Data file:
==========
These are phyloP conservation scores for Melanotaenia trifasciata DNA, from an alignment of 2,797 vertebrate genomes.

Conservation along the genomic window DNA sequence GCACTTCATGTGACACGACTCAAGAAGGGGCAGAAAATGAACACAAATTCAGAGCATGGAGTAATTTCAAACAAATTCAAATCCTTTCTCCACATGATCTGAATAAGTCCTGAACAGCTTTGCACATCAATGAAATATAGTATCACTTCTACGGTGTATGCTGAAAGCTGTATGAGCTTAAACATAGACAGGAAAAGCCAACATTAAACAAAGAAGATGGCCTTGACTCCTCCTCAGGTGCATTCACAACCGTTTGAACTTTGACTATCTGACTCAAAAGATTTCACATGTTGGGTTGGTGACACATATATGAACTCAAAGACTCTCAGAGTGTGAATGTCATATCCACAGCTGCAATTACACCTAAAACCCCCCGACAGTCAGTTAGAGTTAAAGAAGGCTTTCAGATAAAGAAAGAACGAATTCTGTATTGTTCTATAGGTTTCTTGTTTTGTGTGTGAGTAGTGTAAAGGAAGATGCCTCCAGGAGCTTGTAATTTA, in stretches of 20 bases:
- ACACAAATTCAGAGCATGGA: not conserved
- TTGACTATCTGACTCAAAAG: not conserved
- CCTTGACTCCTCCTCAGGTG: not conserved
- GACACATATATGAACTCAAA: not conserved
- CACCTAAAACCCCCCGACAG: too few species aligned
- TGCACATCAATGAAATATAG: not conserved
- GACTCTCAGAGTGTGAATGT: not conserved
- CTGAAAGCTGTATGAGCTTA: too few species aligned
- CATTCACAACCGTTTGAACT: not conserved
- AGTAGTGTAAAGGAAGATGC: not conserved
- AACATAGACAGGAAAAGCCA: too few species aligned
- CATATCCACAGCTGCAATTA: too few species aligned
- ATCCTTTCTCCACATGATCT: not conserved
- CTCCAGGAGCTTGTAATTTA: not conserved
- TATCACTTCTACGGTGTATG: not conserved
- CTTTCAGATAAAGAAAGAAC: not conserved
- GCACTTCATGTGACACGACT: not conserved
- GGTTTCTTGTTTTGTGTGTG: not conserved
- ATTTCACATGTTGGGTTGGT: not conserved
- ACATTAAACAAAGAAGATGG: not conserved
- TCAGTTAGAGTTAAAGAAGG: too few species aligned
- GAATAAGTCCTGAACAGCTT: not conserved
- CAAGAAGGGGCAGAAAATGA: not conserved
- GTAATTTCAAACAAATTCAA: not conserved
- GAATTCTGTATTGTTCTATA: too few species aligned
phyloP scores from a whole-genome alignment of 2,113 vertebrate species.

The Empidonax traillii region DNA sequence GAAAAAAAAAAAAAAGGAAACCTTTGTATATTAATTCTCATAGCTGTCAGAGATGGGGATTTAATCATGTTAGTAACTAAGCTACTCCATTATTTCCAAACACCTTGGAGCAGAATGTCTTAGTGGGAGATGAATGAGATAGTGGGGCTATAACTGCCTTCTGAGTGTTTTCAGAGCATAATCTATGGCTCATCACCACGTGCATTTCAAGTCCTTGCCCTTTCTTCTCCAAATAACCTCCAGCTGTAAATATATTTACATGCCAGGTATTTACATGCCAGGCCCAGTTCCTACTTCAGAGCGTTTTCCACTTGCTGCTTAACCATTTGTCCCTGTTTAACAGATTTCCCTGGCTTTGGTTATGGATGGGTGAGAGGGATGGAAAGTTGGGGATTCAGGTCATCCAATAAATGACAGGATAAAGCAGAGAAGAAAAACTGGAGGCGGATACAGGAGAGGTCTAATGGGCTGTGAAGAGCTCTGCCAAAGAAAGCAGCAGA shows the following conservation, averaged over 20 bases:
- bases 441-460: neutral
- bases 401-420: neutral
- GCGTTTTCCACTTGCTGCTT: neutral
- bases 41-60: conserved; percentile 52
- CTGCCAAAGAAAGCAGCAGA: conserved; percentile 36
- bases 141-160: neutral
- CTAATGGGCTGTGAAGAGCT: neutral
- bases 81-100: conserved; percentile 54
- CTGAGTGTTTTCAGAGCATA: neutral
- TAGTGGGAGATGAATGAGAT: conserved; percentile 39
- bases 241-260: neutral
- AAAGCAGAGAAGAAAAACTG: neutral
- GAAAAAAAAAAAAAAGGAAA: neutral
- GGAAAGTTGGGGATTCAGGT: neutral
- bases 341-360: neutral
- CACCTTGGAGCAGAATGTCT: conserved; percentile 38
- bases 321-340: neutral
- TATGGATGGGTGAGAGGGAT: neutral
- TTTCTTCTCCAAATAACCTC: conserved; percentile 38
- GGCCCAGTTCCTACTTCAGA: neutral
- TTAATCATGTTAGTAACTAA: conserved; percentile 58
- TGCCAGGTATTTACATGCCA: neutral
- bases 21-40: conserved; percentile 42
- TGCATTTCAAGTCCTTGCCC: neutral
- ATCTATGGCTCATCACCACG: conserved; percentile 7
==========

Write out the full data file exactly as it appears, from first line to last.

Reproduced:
These are phyloP conservation scores for Melanotaenia trifasciata DNA, from an alignment of 2,797 vertebrate genomes.

Conservation along the genomic window DNA sequence GCACTTCATGTGACACGACTCAAGAAGGGGCAGAAAATGAACACAAATTCAGAGCATGGAGTAATTTCAAACAAATTCAAATCCTTTCTCCACATGATCTGAATAAGTCCTGAACAGCTTTGCACATCAATGAAATATAGTATCACTTCTACGGTGTATGCTGAAAGCTGTATGAGCTTAAACATAGACAGGAAAAGCCAACATTAAACAAAGAAGATGGCCTTGACTCCTCCTCAGGTGCATTCACAACCGTTTGAACTTTGACTATCTGACTCAAAAGATTTCACATGTTGGGTTGGTGACACATATATGAACTCAAAGACTCTCAGAGTGTGAATGTCATATCCACAGCTGCAATTACACCTAAAACCCCCCGACAGTCAGTTAGAGTTAAAGAAGGCTTTCAGATAAAGAAAGAACGAATTCTGTATTGTTCTATAGGTTTCTTGTTTTGTGTGTGAGTAGTGTAAAGGAAGATGCCTCCAGGAGCTTGTAATTTA, in stretches of 20 bases:
- ACACAAATTCAGAGCATGGA: not conserved
- TTGACTATCTGACTCAAAAG: not conserved
- CCTTGACTCCTCCTCAGGTG: not conserved
- GACACATATATGAACTCAAA: not conserved
- CACCTAAAACCCCCCGACAG: too few species aligned
- TGCACATCAATGAAATATAG: not conserved
- GACTCTCAGAGTGTGAATGT: not conserved
- CTGAAAGCTGTATGAGCTTA: too few species aligned
- CATTCACAACCGTTTGAACT: not conserved
- AGTAGTGTAAAGGAAGATGC: not conserved
- AACATAGACAGGAAAAGCCA: too few species aligned
- CATATCCACAGCTGCAATTA: too few species aligned
- ATCCTTTCTCCACATGATCT: not conserved
- CTCCAGGAGCTTGTAATTTA: not conserved
- TATCACTTCTACGGTGTATG: not conserved
- CTTTCAGATAAAGAAAGAAC: not conserved
- GCACTTCATGTGACACGACT: not conserved
- GGTTTCTTGTTTTGTGTGTG: not conserved
- ATTTCACATGTTGGGTTGGT: not conserved
- ACATTAAACAAAGAAGATGG: not conserved
- TCAGTTAGAGTTAAAGAAGG: too few species aligned
- GAATAAGTCCTGAACAGCTT: not conserved
- CAAGAAGGGGCAGAAAATGA: not conserved
- GTAATTTCAAACAAATTCAA: not conserved
- GAATTCTGTATTGTTCTATA: too few species aligned
phyloP scores from a whole-genome alignment of 2,113 vertebrate species.

The Empidonax traillii region DNA sequence GAAAAAAAAAAAAAAGGAAACCTTTGTATATTAATTCTCATAGCTGTCAGAGATGGGGATTTAATCATGTTAGTAACTAAGCTACTCCATTATTTCCAAACACCTTGGAGCAGAATGTCTTAGTGGGAGATGAATGAGATAGTGGGGCTATAACTGCCTTCTGAGTGTTTTCAGAGCATAATCTATGGCTCATCACCACGTGCATTTCAAGTCCTTGCCCTTTCTTCTCCAAATAACCTCCAGCTGTAAATATATTTACATGCCAGGTATTTACATGCCAGGCCCAGTTCCTACTTCAGAGCGTTTTCCACTTGCTGCTTAACCATTTGTCCCTGTTTAACAGATTTCCCTGGCTTTGGTTATGGATGGGTGAGAGGGATGGAAAGTTGGGGATTCAGGTCATCCAATAAATGACAGGATAAAGCAGAGAAGAAAAACTGGAGGCGGATACAGGAGAGGTCTAATGGGCTGTGAAGAGCTCTGCCAAAGAAAGCAGCAGA shows the following conservation, averaged over 20 bases:
- bases 441-460: neutral
- bases 401-420: neutral
- GCGTTTTCCACTTGCTGCTT: neutral
- bases 41-60: conserved; percentile 52
- CTGCCAAAGAAAGCAGCAGA: conserved; percentile 36
- bases 141-160: neutral
- CTAATGGGCTGTGAAGAGCT: neutral
- bases 81-100: conserved; percentile 54
- CTGAGTGTTTTCAGAGCATA: neutral
- TAGTGGGAGATGAATGAGAT: conserved; percentile 39
- bases 241-260: neutral
- AAAGCAGAGAAGAAAAACTG: neutral
- GAAAAAAAAAAAAAAGGAAA: neutral
- GGAAAGTTGGGGATTCAGGT: neutral
- bases 341-360: neutral
- CACCTTGGAGCAGAATGTCT: conserved; percentile 38
- bases 321-340: neutral
- TATGGATGGGTGAGAGGGAT: neutral
- TTTCTTCTCCAAATAACCTC: conserved; percentile 38
- GGCCCAGTTCCTACTTCAGA: neutral
- TTAATCATGTTAGTAACTAA: conserved; percentile 58
- TGCCAGGTATTTACATGCCA: neutral
- bases 21-40: conserved; percentile 42
- TGCATTTCAAGTCCTTGCCC: neutral
- ATCTATGGCTCATCACCACG: conserved; percentile 7